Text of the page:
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I had a mini 40th college Reunion today via Zoom - so missed seeing my friends at Smith College and being in beautiful Northampton, Massachusetts, but wonderful to see people if just on a tiny Zoom screen - we had 150 participants. I also now have a few new Amazon movies and books on my to read/watch list - always fun to read or see something by people I know. I even found out an old friend I'd lost touch with is the US Ambassador to Montenegro. It made me once again grateful to have good internet, something so many people are without, so at least I can see friends, whether it's a huge group like this, or drinks with my book group, networking with my fellow photographers, facetime with my grandson, learning new things - have you checked out Coursera? - some wonderful stuff!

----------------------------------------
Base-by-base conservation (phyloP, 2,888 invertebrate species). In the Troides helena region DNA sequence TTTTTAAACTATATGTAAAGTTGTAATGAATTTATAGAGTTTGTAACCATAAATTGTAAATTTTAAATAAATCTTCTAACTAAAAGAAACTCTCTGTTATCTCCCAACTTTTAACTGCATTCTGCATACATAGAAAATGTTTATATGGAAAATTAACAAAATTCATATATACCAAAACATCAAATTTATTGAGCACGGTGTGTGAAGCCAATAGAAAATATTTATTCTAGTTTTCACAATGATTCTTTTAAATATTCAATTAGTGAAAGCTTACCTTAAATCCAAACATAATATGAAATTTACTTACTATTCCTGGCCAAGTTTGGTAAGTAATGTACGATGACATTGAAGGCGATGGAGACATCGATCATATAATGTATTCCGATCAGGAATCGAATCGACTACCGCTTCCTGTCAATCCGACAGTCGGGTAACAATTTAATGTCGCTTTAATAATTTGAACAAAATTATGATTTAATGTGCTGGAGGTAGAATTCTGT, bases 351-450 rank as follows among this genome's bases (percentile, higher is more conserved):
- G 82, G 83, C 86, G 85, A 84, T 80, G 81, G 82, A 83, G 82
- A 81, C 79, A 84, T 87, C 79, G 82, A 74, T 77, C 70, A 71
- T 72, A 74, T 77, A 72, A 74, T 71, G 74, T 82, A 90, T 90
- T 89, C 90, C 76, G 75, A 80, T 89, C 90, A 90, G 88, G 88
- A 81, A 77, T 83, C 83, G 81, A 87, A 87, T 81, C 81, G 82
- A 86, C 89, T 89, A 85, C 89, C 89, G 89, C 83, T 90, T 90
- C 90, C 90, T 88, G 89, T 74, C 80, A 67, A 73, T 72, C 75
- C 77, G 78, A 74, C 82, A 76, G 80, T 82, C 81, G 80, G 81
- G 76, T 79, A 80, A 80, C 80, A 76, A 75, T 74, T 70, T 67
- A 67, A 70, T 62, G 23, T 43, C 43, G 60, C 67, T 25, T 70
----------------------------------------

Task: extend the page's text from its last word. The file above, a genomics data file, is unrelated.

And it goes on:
So happy to see everyone's good news here. Congrats Betty! I have a new great-niece on the way next week - the second one to be born during this pandemic. Hopefully things will be better by the time your new grandchild gets here - we can hope and pray. Michael and Betty I'll try not to be jealous of your seeing your daughters - actually one silver lining of this plague is that rather than weekly FaceTime visits I see my daughter and grandson via FaceTime nearly every day and since Matteo was nearly 18 months old when this started, within a couple of weeks of our frequent chats, he started to really understand that Noni (and sometimes Pop) were inside Mommy's iPad. Seeing his development on a nearly daily basis over these two months has been a wonderful gift. 

 

Betty, thanks for starting this and the nature thread. As a lifelong pessimist, I value optimists like you. We may disagree politically, but if we don't value our shared humanity, we will never get through this. I'm grateful for everyone on this forum. Be well.